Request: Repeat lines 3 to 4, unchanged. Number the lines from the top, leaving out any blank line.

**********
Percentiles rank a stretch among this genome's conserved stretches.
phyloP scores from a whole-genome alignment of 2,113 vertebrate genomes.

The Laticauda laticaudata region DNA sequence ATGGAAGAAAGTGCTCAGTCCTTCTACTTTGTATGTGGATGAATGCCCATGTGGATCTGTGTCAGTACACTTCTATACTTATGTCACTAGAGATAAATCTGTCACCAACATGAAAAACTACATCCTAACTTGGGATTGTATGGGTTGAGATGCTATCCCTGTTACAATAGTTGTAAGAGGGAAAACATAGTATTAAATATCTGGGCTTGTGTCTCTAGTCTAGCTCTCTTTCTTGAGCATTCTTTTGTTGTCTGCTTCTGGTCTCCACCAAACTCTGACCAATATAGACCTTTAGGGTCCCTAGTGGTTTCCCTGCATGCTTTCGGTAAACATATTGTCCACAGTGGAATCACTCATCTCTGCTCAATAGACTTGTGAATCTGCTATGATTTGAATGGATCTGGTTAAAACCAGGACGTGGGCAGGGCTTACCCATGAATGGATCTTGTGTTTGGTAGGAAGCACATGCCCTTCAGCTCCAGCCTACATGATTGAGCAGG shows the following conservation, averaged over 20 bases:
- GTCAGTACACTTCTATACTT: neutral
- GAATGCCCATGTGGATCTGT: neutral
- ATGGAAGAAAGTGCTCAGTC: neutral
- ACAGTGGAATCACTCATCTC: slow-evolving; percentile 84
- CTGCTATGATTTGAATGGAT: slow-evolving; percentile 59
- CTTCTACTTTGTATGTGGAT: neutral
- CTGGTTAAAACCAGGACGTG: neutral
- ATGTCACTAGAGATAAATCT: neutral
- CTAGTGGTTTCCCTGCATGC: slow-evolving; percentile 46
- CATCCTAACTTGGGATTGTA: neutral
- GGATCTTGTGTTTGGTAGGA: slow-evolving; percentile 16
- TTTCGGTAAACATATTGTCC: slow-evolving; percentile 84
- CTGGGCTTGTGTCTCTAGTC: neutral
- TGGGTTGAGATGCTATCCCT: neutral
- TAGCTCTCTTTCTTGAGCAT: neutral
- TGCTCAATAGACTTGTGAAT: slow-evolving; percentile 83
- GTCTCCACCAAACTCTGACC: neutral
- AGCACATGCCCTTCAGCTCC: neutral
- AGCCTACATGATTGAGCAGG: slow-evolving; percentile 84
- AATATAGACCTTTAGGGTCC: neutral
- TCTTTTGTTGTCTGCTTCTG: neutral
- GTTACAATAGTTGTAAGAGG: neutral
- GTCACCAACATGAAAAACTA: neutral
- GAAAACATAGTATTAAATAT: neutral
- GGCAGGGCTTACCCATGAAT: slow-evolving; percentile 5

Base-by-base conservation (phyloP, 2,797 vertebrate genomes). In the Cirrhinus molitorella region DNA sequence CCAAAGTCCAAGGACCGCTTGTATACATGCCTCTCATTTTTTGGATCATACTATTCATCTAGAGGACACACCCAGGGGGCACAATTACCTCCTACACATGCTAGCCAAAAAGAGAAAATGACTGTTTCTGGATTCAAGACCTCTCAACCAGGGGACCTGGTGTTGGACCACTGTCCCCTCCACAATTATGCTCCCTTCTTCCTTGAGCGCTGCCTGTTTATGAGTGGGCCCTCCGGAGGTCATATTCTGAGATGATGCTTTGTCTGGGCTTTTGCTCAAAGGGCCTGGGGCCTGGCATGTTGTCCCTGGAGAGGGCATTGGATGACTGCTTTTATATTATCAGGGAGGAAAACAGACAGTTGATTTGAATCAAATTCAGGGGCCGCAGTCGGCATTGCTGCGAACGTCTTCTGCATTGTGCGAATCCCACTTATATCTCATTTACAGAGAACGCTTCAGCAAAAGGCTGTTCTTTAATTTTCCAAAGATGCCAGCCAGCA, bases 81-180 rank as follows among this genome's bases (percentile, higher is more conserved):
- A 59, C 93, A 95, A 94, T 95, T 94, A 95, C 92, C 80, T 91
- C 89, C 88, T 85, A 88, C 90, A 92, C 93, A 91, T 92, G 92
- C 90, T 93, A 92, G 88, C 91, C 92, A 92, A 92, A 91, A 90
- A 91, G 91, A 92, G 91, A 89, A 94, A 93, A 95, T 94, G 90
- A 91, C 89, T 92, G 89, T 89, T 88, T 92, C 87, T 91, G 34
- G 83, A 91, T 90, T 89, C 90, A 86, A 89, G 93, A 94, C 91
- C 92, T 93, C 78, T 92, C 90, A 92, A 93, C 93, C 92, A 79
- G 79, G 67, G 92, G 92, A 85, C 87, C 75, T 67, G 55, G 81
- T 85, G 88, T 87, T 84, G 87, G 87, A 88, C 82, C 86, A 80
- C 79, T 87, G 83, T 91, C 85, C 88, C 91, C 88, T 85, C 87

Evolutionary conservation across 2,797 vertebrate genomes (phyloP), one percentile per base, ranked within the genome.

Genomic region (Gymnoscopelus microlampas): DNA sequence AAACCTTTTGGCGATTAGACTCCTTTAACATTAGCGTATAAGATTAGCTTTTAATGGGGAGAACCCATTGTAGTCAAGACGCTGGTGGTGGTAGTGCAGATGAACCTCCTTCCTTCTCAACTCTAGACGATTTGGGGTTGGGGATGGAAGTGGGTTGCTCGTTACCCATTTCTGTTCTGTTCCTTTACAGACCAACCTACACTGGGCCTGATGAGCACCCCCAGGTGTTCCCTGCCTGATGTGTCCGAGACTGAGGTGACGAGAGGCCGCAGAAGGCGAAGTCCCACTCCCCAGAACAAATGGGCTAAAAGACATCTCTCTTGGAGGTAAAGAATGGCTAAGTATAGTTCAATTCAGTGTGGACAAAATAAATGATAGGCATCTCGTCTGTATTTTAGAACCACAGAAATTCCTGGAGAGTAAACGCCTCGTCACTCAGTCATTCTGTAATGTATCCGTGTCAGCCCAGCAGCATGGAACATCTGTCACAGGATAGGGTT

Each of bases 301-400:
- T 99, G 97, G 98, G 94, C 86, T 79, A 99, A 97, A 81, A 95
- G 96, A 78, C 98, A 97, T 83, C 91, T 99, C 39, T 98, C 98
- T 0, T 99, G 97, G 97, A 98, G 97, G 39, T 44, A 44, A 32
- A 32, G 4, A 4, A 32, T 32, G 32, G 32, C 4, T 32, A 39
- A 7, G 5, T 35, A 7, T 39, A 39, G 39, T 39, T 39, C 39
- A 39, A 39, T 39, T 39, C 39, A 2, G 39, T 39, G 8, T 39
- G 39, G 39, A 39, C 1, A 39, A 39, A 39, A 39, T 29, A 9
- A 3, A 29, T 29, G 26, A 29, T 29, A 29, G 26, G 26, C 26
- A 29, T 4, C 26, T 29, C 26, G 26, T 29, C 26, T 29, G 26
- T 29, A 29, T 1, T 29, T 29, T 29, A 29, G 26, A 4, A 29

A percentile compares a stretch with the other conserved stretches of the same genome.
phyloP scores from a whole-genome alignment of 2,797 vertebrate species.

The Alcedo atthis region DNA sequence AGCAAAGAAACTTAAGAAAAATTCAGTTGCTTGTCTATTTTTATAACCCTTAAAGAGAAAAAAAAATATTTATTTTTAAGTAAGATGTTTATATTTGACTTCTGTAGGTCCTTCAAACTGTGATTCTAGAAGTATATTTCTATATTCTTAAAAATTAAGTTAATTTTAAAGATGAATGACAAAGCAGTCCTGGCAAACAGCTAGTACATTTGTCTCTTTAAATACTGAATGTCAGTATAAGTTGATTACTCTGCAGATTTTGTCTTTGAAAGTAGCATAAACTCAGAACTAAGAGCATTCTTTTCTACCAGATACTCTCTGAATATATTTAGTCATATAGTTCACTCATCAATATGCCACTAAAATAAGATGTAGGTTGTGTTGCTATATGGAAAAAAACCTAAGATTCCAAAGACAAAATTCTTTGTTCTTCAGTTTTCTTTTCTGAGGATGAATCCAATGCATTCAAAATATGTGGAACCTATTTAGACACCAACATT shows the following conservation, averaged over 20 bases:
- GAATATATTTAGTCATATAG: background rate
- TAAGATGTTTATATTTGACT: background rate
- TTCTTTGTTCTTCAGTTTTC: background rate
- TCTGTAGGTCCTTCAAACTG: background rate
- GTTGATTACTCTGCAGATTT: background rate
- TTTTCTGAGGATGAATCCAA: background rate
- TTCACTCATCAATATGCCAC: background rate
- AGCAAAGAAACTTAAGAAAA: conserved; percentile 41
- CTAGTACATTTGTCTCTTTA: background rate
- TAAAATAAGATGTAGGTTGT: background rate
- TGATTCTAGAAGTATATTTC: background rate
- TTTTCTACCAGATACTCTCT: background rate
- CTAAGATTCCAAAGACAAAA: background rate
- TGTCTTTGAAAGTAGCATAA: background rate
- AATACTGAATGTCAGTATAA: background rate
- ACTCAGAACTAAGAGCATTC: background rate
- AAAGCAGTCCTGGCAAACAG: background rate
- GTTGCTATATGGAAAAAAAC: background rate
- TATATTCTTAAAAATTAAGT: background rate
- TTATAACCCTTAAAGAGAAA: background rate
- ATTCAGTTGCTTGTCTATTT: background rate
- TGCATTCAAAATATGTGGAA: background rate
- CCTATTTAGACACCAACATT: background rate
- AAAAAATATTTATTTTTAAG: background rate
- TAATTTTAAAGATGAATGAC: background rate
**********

The Laticauda laticaudata region DNA sequence ATGGAAGAAAGTGCTCAGTCCTTCTACTTTGTATGTGGATGAATGCCCATGTGGATCTGTGTCAGTACACTTCTATACTTATGTCACTAGAGATAAATCTGTCACCAACATGAAAAACTACATCCTAACTTGGGATTGTATGGGTTGAGATGCTATCCCTGTTACAATAGTTGTAAGAGGGAAAACATAGTATTAAATATCTGGGCTTGTGTCTCTAGTCTAGCTCTCTTTCTTGAGCATTCTTTTGTTGTCTGCTTCTGGTCTCCACCAAACTCTGACCAATATAGACCTTTAGGGTCCCTAGTGGTTTCCCTGCATGCTTTCGGTAAACATATTGTCCACAGTGGAATCACTCATCTCTGCTCAATAGACTTGTGAATCTGCTATGATTTGAATGGATCTGGTTAAAACCAGGACGTGGGCAGGGCTTACCCATGAATGGATCTTGTGTTTGGTAGGAAGCACATGCCCTTCAGCTCCAGCCTACATGATTGAGCAGG shows the following conservation, averaged over 20 bases:
- GTCAGTACACTTCTATACTT: neutral